Wednesday, December 15, 2010

If You Have Depression Watch For Alzheimer’s Risk

Although individuals with depression may be more likely to develop Alzheimer’s disease, symptoms of depression do not appear to increase in the years before a diagnosis is made, according to a report in the April issue of Archives of General Psychiatry, one of the JAMA/Archives journals. This suggests that depression is not a consequence of developing Alzheimer’s disease but may instead be a risk factor for dementia.
Previous studies have found higher levels of depressive symptoms (such as feeling sad) among patients with Alzheimer’s disease and its precursor, mild cognitive impairment, according to background information in the article. “The basis of this association is uncertain, however,” the authors write. “A leading hypothesis is that depressive symptoms do not constitute a true risk factor but rather a consequence of the disease.” If this were the case, symptoms of depression would likely increase during the early stages of Alzheimer’s disease.
Robert S. Wilson, Ph.D., of Rush University Medical Center, Chicago, and colleagues studied 917 older Catholic nuns, priests and monks who did not have dementia beginning in 1994. Participants had a yearly clinical evaluation that included a neurological examination, cognitive (thinking, learning and memory) testing and classification of Alzheimer’s disease or mild cognitive impairment. They also completed a 10-item scale assessing their symptoms of depression.
At the beginning of the study, 53.6 percent of participants reported no symptoms of depression, 23.9 percent reported one symptom, 9.7 percent reported two, 6.1 percent reported three and 6.8 percent reported four or more. During follow-up, 190 individuals developed Alzheimer’s disease. Those with more symptoms of depression at the beginning of the study were more likely to develop Alzheimer’s disease.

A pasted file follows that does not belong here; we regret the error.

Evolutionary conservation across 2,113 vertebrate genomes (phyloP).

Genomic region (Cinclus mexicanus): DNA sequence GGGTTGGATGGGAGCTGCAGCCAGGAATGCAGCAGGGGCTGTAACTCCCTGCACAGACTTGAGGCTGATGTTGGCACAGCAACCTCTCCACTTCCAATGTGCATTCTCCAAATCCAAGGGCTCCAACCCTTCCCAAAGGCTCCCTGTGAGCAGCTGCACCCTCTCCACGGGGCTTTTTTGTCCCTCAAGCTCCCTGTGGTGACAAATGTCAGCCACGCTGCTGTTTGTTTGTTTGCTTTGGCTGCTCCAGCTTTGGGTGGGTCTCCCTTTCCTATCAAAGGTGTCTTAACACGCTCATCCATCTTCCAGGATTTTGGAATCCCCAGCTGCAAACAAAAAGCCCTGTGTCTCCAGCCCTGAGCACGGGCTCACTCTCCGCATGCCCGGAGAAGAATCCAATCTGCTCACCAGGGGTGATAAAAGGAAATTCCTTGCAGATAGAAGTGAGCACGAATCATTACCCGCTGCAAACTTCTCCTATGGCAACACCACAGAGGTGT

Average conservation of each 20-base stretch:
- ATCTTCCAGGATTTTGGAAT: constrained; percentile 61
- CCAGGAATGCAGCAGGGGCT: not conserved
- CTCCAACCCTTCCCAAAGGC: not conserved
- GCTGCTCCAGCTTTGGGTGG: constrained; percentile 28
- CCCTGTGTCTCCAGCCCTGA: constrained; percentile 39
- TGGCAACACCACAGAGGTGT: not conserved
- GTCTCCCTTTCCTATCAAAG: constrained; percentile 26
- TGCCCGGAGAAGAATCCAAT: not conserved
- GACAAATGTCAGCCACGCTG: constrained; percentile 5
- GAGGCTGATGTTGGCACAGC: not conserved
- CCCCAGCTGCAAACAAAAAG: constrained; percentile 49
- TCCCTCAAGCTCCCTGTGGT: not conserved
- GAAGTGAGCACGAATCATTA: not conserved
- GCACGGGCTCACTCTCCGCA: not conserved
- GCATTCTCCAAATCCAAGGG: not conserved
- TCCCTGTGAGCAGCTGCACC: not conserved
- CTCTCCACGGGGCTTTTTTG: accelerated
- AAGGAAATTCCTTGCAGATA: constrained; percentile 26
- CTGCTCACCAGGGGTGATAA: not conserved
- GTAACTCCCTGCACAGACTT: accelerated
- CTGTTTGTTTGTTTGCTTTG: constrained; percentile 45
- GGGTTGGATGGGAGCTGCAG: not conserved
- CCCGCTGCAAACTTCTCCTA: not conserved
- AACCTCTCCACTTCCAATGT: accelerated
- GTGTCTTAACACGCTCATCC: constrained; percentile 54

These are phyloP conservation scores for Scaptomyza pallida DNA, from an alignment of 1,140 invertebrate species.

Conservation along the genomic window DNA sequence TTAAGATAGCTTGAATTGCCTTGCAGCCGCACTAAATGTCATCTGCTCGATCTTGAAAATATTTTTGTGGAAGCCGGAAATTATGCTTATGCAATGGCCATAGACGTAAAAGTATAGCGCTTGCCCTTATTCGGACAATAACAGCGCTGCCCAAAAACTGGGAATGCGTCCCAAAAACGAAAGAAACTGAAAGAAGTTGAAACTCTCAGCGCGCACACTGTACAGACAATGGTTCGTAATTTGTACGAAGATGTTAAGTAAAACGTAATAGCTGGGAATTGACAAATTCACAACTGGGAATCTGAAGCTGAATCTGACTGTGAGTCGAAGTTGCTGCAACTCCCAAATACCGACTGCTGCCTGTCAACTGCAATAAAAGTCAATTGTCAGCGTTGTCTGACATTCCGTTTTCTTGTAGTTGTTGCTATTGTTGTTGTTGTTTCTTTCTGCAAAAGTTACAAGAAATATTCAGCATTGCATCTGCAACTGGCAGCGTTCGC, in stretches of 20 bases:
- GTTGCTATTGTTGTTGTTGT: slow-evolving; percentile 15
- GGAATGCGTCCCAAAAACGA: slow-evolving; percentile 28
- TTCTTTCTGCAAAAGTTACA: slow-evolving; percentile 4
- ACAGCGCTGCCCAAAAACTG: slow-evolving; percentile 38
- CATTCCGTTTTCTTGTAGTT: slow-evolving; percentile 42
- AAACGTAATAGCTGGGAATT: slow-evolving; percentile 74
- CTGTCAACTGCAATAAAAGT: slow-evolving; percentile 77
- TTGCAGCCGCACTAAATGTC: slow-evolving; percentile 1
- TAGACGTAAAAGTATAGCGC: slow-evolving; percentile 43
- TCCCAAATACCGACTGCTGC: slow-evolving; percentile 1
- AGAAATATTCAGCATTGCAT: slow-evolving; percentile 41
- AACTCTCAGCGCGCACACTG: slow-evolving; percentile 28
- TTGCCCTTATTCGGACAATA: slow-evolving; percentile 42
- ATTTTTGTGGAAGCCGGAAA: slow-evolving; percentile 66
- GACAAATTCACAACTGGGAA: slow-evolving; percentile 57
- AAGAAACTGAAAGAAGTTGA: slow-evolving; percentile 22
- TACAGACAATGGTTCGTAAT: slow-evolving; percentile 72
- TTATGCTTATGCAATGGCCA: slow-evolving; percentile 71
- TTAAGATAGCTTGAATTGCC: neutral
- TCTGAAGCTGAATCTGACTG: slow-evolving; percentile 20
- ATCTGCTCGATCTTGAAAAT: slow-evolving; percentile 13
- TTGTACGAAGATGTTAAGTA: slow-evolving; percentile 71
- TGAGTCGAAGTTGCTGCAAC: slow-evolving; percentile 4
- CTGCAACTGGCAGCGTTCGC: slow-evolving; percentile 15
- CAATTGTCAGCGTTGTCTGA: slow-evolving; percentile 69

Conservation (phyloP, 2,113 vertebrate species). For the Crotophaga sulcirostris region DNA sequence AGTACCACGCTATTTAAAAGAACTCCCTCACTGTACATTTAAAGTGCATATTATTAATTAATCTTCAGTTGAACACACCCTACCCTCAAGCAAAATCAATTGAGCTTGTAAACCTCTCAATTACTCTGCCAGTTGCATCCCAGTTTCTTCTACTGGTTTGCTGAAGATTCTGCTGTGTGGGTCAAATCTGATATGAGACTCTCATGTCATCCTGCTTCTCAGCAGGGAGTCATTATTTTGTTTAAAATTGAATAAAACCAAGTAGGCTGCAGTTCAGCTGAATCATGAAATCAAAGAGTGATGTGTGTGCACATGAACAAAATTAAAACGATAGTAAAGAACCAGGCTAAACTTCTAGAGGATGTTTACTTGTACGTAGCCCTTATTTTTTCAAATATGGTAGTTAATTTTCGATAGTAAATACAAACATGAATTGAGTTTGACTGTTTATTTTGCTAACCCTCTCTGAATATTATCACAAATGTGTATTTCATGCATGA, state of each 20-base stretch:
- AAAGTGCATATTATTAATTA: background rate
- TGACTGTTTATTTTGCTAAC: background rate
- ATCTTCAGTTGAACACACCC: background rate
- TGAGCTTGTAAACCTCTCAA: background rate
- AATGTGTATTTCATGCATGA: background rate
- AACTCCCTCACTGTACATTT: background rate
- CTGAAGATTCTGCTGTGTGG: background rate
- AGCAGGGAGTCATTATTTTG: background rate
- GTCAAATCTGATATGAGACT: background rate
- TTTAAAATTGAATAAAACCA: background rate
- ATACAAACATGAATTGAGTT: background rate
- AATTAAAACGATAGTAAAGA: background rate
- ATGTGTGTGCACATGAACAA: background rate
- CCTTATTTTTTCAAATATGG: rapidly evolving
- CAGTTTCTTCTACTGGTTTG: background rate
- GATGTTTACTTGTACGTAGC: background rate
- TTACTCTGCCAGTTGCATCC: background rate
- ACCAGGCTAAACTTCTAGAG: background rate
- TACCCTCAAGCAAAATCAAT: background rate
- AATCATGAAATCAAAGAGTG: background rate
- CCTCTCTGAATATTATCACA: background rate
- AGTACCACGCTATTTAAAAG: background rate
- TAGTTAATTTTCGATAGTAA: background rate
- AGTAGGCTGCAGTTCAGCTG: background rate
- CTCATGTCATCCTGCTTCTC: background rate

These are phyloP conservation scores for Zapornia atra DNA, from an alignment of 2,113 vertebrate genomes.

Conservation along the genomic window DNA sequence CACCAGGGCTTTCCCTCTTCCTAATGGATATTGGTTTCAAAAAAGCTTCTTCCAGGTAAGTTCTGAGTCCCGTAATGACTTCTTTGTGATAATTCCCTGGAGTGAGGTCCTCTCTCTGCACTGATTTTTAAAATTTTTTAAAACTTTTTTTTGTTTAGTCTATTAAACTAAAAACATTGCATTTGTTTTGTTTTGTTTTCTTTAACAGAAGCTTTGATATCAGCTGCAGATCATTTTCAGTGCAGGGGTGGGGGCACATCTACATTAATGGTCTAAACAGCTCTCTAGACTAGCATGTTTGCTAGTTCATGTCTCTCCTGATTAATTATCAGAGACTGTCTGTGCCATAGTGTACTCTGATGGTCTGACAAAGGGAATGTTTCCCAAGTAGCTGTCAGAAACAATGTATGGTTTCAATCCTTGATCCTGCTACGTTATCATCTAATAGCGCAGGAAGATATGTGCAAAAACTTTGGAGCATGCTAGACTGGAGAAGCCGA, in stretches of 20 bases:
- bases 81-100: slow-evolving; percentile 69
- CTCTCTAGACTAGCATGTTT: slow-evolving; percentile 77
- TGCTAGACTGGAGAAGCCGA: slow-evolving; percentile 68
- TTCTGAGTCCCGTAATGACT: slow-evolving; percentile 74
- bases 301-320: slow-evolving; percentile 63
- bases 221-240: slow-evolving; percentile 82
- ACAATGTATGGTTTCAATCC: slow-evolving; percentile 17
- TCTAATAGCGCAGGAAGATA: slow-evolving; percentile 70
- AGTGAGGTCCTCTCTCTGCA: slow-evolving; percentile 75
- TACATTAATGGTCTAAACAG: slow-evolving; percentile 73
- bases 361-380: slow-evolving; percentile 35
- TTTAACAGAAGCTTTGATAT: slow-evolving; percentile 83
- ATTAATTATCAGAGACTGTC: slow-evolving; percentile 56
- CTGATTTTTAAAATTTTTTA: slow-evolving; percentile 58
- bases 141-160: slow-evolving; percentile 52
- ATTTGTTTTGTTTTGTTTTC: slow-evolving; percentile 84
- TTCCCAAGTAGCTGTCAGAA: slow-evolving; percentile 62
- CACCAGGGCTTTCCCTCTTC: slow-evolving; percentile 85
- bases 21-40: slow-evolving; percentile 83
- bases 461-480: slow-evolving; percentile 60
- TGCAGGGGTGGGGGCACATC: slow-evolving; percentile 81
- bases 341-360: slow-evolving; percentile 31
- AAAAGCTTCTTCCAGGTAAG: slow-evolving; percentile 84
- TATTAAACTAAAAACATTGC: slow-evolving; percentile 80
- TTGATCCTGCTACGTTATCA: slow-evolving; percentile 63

However, “those who developed Alzheimer’s disease showed no increase in depressive symptoms before the diagnosis was made, and this finding was not modified by age, sex, education, memory complaints, vascular burden or personality,” the authors write. “Among those without cognitive impairment at baseline, depressive symptoms did not increase in those who subsequently developed mild cognitive impairment.”
Symptoms of depression may be associated with changes in the brain that reduce its resistance to dementia, the authors write. “Understanding the mechanisms linking depressive symptoms with dementia could suggest novel approaches to delaying dementia onset because animal research suggests diverse means by which the adverse effects of chronic stress may be modified.”
Read more about the study linking Depression and Alzheimer’s Disease at HULIQ.

Friday, December 10, 2010

Selective Eating Disorder: Extreme Picky Eating Becomes a Medical Diagnosis

Children are often called “picky eaters” because of a hesitance to try new foods and seemingly surviving on little more than chicken nuggets and French fries. Most kids, as they get older, overcome the tendency to severely limit their diet; however, sometimes they grow into adults who continue extreme selective eating. The American Psychiatric Association is proposing a new medical diagnosis for this condition called “Selective Eating Disorder” or SED.
The British Journal of Clinical Child Psychology and Psychiatry describes selective eating disorder as a “little studied phenomenon of eating a highly limited range of foods, associated with an unwillingness to try new foods. When this happens social avoidance, anxiety and conflict can result.”
Read: Picky Eating Common in Autistic Children
SED is common in those with autism spectrum disorders.
Researchers at Duke University’s Center for Eating Disorders have initiated an online national public registry of selective eating. In less than five months, 7,500 people have fully registered for the Food FAD Study (Finicky Eating in Adults) with more who have started the survey but have not completed it. The registry offers a place for patients to report on their unusual eating preferences and habits, giving researchers an insight into the disorder.
Director Nancy Zucker stresses that “people who are picky aren’t doing this to be stubborn” but actually experience food differently than the rest of us. Researchers aren’t sure if biology or psychology is the driving force – both are likely involved. Zucker believes that SED patients may be “super tasters”, meaning they taste certain flavors more acutely than other people. Other theories suggest an early negative experience with food, such as childhood gastrointestinal issues.